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Monday, November 15, 2010

Grandma and Grandpa B. - #17 and #18

This is Grandma and Grandpa B., my Dad's parents.  With Thanksgiving fast approaching, my thoughts always turn to them.  I remember as a young child going to Thanksgiving dinner at their house.  It felt like every square inch was filled with people and/or food.  Grandpa would make this really yummy apricot drink and Grandma would make everything else, especially homemade rolls and pie.  I don't think she sat down all day and I never saw the clothes she wore because they were covered with an apron.  After dinner I sometimes had to help with the dishes (done by hand, of course).  I had to dry because I couldn't put my hands in the water; it was so hot I swear it was boiling, but Grandma had her hands in it constantly.  There were piles and piles of dishes so by the time we got to the end my towel would be dripping and I'd basically just be smearing the water around on the dishes.  The water was so hot, though, that they were probably dry by the time they got to the cupboard anyway.  Thanksgiving is also a tender time for me because my Grandpa died on the Thanksgiving before my mission.  Grandma called, Dad left, and the next thing I knew Grandpa was gone.

The Grandpa I knew was kind and gentle and humorous.  He used to tell me things like:  "Assumptions make an ass out of you and me" and stories like the one about the city girl and the country boy.  They were on a date riding in the country boy's wagon.  The city girl wanted him to hold her hand so she batted her eyes and told him that her hands were cold.  He gave her a funny look and told her that if her hands were cold then she ought to sit on them.  I was blessed to receive my Patriarchal Blessing from my grandpa.  It starts with the words: "a beloved granddaughter of mine".  Grandpa was always puttering around working on this and that (he built the house they lived in) and I think I knew he was going to die when we came to visit and he was just sitting in the rocking chair.

The Grandma I knew was strong and rigid.  Having raised four rowdy boys, I'm not sure she knew quite what to do with all us girls.  Her love and affection came in the form of food.  I always thought I was pulling one over on her when I would sneak sugar cubes and marshmellows from that one drawer in the kitchen, but there was always more the next time we came to visit, along with rolls or cookies or pie or candy.  Mom would tell us not to ask for food, but we didn't have to ask, it was just magically in our reach as soon as we walked in.  I used to be a little bit afraid of Grandma until I went on my mission.  She sent me a letter every week and those letters taught me who my Grandma really was.  She was an intelligent, determined woman who missed her husband desperately.  I cried often those first few months because she would tell me something that happened and then mention that she wished she could tell Grandpa.  Their love for one another continues to inspire me.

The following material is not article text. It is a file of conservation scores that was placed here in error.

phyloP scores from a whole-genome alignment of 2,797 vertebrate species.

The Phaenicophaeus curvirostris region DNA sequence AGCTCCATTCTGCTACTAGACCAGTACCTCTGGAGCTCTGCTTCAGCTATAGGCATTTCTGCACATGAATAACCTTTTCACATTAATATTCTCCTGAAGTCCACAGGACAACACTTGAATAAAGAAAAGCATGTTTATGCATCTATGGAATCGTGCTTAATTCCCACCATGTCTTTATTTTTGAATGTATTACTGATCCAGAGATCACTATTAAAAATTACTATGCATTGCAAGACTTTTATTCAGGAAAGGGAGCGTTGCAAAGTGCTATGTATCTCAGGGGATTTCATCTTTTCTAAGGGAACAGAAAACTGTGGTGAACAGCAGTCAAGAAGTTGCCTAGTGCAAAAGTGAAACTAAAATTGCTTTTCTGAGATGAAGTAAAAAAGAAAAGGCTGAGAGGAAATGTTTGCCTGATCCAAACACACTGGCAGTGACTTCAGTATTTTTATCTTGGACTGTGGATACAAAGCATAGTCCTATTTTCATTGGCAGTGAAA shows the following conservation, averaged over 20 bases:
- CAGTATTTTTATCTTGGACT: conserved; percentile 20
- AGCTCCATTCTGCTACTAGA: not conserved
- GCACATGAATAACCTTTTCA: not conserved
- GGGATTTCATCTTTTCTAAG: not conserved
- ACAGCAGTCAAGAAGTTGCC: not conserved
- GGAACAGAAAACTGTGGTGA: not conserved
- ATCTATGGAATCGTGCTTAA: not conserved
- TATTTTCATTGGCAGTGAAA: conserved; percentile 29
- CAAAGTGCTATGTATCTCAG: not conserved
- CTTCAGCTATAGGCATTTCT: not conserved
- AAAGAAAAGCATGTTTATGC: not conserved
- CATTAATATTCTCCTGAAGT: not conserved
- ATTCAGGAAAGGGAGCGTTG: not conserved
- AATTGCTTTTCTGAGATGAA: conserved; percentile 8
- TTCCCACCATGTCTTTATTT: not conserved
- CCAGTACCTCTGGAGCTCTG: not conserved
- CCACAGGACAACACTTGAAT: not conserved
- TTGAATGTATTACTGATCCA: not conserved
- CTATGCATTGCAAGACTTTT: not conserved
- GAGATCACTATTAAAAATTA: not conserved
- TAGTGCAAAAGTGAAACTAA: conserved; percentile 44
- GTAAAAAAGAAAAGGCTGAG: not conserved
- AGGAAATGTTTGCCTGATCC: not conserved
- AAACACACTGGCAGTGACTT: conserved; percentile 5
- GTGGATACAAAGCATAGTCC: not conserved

Grandma died when Kai was a baby.  Her last words to me were: "You take care of that boy".  Taking care of people was what Grandma knew and her death was a nightmare for me.  She was so strong and so used to fighting for life that she fought until the very last moment.  When she finally let go, I felt like an anchor had been cut and I was adrift.  Now, five years later, I'm happy for her.  She missed Grandpa horribly for a long time and now they're together again.  But I still miss them both very much.


sues2u2 said...

I miss them too. Sometimes I cry because I miss them so much. Really glad that you shared these memories, Skipper.

Pat said...

Mom and I had a different relationship. Not different by normal standards, most would say, "yeah that's your mother-in-law". But by the fact that I learned so much from her. I didn't learn at her knee so to speak because I was all grown up but she taught me the importance of caring for others especially when Dad was so sick she fiercely took care of him. She taught me to love pies even strange ones, like Huckleberry pie for instance. Oh and her pie crusts were to die for and of course her rolls. They were her trade mark. Oh and her fish! That's why I always try to make pies because she taught me it is important thing to do. I learned to love her and one of the reasons was - the way she raised her son, my husband. She taught me some things are more important than others. I too was heart broken when she and Dad died. They were my "second" parents. I had known them most of my life and they belonged in my life. I respected them and loved them. I am so glad you girls were able to get to know them.